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"falling." And that an INCIDENT, a CASE, an ESCHEAT, DECAY, are likewise participles of the same verb.

I agree with you that PROVIDENCE, PRUDENCE, INNOCENCE, SUBSTANCE, and all the rest of that tribe of qualities (in ence and ance) are merely the neuter plurals of the present participles of videre, nocere, stare, &c. &c.

That ANGEL, SAINT, SPIRIT are the past participles of ayyλλew, sanciri, spirare, &c.(")

I see besides that ADULT, (°) APT,(P) and ADEPT are the past participles of adoleo and apio.

(n) In the same manner animus, anima, Ivsvua, and tʊxn, are participles. "Anima est ab animus. Animus vero est a "Græco Aveμos, quod dici volunt quasi Aeos, ab Aw, sive Aɛul, 66 quod est Пve et Latinis a spirando, spiritus. Imo et tuxn "est a fʊxw, quod Hesychius exponit IIvɛw. "Animam pro vento accipit Horat. "Impellunt Anima lintea Thraciæ.”

"Pro Halitu accipit Titinius;

"Interea fœtida Anima nasum oppugnat.”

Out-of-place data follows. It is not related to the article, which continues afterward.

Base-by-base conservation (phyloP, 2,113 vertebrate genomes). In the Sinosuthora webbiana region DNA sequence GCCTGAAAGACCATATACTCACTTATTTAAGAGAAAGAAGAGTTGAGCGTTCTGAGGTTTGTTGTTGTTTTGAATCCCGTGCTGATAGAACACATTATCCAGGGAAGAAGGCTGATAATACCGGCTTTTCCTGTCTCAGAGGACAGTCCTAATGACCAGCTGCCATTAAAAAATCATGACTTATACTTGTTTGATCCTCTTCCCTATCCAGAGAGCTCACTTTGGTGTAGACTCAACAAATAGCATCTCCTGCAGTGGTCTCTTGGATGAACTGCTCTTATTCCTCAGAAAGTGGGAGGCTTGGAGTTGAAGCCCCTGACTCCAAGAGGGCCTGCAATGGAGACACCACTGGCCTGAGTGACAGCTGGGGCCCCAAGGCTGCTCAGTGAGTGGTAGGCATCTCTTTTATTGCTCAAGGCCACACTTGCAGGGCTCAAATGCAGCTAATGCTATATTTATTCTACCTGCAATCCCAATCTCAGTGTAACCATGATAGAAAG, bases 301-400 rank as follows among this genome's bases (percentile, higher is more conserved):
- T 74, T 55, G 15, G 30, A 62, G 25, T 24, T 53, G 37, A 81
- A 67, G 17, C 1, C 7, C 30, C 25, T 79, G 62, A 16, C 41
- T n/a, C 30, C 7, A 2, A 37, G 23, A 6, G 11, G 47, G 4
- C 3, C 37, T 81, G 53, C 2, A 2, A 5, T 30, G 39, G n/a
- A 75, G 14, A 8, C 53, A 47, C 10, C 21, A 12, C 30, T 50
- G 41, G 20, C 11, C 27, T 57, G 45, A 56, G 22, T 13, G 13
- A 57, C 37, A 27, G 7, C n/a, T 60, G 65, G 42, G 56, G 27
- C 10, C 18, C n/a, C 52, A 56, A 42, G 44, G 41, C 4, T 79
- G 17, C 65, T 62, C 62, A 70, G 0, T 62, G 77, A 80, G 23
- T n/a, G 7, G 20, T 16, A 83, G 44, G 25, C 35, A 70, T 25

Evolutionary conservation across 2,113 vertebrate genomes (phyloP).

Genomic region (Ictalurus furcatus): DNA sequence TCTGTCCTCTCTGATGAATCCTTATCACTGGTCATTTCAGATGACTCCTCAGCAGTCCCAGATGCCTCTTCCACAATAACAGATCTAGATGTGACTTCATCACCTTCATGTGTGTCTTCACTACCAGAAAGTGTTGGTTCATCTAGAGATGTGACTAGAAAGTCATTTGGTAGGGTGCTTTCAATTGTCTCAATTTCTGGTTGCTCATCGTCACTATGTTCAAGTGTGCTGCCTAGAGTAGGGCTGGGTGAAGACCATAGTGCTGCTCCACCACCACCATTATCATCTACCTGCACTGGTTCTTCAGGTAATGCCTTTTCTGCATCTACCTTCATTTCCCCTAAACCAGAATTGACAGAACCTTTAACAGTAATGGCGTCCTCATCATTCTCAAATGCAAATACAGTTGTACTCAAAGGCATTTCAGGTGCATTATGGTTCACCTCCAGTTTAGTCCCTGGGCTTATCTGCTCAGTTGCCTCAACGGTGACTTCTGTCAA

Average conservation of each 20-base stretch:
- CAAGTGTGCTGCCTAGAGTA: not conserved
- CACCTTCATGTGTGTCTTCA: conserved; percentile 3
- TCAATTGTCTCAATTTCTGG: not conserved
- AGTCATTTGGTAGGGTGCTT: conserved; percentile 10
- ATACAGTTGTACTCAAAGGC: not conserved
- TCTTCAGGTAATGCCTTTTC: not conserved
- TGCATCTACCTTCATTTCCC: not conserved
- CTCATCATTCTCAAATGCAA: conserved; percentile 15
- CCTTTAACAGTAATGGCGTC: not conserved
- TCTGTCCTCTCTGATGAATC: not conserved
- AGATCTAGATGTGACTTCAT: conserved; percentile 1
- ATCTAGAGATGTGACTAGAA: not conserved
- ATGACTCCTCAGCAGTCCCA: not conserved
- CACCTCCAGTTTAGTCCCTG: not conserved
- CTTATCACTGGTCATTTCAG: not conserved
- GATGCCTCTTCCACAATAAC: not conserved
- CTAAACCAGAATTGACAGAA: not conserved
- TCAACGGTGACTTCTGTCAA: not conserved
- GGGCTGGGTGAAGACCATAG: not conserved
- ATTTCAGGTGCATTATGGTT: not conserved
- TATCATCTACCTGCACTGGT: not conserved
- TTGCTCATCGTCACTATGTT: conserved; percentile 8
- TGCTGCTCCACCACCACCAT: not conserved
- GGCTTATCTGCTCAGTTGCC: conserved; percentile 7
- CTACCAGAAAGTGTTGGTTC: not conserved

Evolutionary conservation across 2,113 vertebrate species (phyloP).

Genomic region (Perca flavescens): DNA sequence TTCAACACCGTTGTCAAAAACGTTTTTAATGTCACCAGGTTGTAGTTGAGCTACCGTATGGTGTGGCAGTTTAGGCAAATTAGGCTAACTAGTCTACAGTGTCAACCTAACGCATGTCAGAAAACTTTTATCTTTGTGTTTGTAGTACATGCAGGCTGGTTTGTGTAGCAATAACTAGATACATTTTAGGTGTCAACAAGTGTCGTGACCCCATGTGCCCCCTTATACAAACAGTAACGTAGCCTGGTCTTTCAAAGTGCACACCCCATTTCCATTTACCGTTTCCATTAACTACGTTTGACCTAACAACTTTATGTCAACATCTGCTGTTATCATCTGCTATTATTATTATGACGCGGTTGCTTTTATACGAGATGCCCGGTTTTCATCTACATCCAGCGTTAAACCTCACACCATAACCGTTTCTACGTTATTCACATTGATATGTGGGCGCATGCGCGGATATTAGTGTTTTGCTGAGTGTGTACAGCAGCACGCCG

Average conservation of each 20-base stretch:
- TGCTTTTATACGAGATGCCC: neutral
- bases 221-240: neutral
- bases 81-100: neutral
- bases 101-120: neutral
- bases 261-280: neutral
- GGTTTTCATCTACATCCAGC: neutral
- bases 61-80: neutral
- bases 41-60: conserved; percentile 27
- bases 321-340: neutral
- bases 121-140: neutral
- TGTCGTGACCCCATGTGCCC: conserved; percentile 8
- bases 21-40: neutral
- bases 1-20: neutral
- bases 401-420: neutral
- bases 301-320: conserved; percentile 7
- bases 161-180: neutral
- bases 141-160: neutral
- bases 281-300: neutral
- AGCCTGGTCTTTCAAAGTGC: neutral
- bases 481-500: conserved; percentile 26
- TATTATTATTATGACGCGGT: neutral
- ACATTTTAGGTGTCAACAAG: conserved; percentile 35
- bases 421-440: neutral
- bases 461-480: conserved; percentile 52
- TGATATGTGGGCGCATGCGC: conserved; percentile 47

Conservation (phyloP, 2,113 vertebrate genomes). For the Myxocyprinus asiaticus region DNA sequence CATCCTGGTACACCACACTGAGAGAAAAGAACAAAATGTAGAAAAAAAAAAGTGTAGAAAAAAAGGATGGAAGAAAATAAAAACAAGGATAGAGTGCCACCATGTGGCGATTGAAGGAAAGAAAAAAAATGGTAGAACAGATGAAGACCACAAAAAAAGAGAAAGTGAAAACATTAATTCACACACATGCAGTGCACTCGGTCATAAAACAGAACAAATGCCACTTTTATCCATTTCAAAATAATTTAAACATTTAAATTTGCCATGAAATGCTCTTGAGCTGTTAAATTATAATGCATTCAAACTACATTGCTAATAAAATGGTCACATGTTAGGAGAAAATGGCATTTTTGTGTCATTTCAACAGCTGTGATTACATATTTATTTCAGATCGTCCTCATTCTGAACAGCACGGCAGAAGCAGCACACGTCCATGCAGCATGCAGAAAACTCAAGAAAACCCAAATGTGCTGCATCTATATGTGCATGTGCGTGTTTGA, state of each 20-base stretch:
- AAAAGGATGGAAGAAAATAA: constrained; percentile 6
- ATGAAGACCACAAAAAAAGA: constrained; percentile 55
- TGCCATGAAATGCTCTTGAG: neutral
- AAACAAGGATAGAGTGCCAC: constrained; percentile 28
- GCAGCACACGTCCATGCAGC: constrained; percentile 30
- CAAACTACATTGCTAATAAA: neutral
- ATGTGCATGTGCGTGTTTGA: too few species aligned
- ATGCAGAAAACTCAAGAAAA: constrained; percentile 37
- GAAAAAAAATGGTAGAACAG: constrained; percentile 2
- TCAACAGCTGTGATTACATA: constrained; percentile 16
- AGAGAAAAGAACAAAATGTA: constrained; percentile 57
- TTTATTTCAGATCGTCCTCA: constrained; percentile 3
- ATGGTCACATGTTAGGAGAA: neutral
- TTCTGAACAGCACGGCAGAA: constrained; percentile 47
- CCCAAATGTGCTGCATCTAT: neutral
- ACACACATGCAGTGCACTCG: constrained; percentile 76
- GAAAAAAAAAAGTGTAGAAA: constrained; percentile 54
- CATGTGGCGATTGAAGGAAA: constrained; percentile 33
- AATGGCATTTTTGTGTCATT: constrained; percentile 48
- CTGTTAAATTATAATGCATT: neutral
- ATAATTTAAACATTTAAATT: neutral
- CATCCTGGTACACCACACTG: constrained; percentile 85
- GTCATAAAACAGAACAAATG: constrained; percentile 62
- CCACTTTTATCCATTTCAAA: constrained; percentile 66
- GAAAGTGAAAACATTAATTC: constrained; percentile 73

"Et Plautus....Asin. Act. 5, Sce. 11.

"Dic, amabo, an fœtet Anima uxoris tux.

"A posteriori hac significatione interdum bene maleve animatus "dicitur, cui anima bene maleve olet. Sic sane interpretantur "quidam illud Varronis, Bimargo:

"Avi et Atavi nostri, cum allium ac cæpe eorum verba ❝olerent, tamen optime animati erant.”

Vossii, Etym. Lat. (0) "Adolere proprie est crescere, ut scribit Servius ad Ecl. ❝ viii. Unde et adultum pro adoltum, sive adolitum.”

Vossii, Etym. Lat.

(P) Apio, sive apo, antiquis erat adligo, sive vinculo comprehendo: prout scribit Festus in apex. Servius ad x Æn. Isidorus, lib. xix. cap. xxx. Confirmat et Glossarium Arabico-Latinum;

That CANT, CHAUNT, ACCENT, CANTO, CANTara, are the past participles of canere, cantare, and chanter.

That the Italian cucolo, a cuckow, gives us the verb to cucol, (without the terminating D,) as the common people rightly pronounce it, and as the verb was formerly and should still be written. « I am cuckolled and fool'd to boot too."